Euro Risk Signals Flash Red for a Third Day as Greek Talks Stall

  • Markit iTraxx Crossover index climbs by most since April
  • Greece doesn't plan to present new proposal in June 18 meeting

Indicators of risk surged for a third day across the euro zone as a Greek standoff with its creditors continued.

The Markit iTraxx Crossover index of credit-default swaps on high-yield companies climbed as much as 18 basis points, the biggest daily gain since April, and was up 12 basis points to 335 basis points at 12:35 p.m. in London. An index linked to the subordinated debt of financial companies rose to 176 basis points, the highest in almost eight months.

Greece is struggling to reach a deal with its creditors to allow it to avoid default, threatening its position in the currency bloc. The Greek government has no plans to present new proposals at a June 18 meeting because they would have to be agreed at a lower level first, Finance Minister Yanis Varoufakis said in an interview with Bild newspaper.

“You don’t want to be selling high-yield bonds into a weak environment, instead you buy Crossover to hedge,” said Andrew Lake, head of fixed income at Mirabaud Asset Management in London.

Talks on how to release as much as 7.2 billion euros ($8.1 billion) of bailout funds the country needs to meet its obligations collapsed after just 45 minutes at the weekend. Prime Minister Alexis Tsipras accused the nation’s creditors of “pillaging” his country for the past five years, according to a statement on Monday.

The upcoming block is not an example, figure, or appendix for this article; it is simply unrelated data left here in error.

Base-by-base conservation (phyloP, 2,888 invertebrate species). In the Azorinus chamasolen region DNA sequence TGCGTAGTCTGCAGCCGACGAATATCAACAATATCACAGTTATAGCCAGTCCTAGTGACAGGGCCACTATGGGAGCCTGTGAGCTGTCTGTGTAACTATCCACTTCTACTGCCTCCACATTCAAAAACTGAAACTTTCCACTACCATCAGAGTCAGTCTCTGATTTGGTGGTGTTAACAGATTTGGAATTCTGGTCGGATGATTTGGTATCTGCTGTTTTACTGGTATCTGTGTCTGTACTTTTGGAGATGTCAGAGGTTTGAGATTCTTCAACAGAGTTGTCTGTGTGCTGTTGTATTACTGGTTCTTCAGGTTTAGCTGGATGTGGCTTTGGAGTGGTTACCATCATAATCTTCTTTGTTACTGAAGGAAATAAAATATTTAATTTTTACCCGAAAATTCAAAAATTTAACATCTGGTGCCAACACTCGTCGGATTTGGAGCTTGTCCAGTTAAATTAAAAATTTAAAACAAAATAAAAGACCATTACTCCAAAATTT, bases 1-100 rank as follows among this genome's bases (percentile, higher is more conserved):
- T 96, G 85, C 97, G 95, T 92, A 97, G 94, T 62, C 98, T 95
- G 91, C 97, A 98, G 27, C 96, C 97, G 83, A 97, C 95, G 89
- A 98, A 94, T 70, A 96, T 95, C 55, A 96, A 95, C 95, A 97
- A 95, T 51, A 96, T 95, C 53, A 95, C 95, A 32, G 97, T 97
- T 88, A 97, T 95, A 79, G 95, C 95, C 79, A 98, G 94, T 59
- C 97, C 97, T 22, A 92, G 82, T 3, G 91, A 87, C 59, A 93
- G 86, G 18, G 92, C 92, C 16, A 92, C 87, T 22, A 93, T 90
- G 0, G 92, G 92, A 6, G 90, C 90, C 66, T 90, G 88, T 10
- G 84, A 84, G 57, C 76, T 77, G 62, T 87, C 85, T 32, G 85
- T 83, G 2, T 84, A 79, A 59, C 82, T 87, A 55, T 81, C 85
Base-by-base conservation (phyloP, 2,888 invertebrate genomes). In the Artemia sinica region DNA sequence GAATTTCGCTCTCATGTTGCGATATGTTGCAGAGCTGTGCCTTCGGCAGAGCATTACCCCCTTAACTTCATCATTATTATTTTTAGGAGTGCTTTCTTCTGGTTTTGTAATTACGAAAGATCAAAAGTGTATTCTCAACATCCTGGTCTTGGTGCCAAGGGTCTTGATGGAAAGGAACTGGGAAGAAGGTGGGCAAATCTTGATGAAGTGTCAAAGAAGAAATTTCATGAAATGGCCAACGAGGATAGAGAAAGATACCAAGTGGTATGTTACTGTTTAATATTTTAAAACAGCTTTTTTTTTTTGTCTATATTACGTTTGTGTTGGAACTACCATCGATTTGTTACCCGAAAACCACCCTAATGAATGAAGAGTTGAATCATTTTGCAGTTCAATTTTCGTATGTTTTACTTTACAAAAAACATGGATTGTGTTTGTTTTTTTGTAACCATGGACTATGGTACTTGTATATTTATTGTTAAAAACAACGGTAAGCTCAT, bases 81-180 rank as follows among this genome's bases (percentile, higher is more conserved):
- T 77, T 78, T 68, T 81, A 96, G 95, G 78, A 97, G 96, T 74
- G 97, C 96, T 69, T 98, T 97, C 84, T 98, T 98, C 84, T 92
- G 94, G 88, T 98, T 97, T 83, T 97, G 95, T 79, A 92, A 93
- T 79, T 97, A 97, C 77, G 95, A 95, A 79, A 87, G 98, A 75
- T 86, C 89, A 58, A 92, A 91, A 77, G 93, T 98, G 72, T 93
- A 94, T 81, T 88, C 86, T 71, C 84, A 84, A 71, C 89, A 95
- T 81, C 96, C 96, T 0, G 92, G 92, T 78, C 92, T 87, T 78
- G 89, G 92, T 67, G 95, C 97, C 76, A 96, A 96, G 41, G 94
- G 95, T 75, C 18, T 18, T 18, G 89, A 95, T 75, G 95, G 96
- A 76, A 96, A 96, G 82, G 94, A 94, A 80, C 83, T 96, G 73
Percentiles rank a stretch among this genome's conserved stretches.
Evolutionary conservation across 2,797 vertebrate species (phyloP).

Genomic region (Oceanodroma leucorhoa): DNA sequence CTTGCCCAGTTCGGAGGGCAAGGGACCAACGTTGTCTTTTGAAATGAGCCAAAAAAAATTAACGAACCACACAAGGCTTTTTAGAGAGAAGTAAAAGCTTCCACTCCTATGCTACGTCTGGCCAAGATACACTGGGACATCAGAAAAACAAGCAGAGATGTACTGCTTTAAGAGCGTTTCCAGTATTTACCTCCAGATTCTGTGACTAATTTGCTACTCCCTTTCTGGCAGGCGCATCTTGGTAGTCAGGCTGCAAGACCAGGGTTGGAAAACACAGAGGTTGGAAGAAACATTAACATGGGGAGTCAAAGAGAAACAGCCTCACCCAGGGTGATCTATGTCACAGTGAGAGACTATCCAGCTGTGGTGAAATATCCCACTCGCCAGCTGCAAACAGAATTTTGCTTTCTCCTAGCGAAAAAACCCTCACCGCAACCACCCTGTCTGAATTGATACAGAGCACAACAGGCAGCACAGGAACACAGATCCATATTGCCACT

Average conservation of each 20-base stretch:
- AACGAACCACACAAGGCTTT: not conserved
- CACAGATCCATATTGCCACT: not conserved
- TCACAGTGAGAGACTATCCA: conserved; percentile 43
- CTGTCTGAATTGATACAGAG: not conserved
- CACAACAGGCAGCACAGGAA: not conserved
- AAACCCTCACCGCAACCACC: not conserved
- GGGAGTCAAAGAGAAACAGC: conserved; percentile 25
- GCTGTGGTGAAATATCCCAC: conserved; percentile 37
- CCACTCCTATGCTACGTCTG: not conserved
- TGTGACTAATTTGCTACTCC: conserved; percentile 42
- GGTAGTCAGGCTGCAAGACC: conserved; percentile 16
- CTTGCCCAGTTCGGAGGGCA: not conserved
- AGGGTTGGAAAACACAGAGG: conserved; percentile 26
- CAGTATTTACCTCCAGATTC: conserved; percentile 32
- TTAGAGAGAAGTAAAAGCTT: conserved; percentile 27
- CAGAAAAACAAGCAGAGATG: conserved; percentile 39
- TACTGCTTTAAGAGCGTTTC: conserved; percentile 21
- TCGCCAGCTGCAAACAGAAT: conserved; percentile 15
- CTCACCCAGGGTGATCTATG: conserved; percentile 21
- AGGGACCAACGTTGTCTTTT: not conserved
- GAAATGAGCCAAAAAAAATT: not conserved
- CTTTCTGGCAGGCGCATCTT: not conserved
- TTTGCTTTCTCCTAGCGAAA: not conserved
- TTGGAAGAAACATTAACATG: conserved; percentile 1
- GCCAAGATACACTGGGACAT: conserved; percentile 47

The Markit iTraxx Financial Index of credit-default swaps on the senior debt of 30 European banks and insurers climbed five basis points to 89, the highest since April 2014.

Contracts insuring $10 million of Greek government debt for five years rose to $5.3 million in advance and $100,000 annually, according to CMA. That signals an 83 percent chance the government will fail to adhere to its commitments, compared with a near certainty of default implied before Greece restructured its debt in 2012. Outstanding contracts cover a net $586 million of Greek debt, Depository Trust & Clearing Corp. data show.

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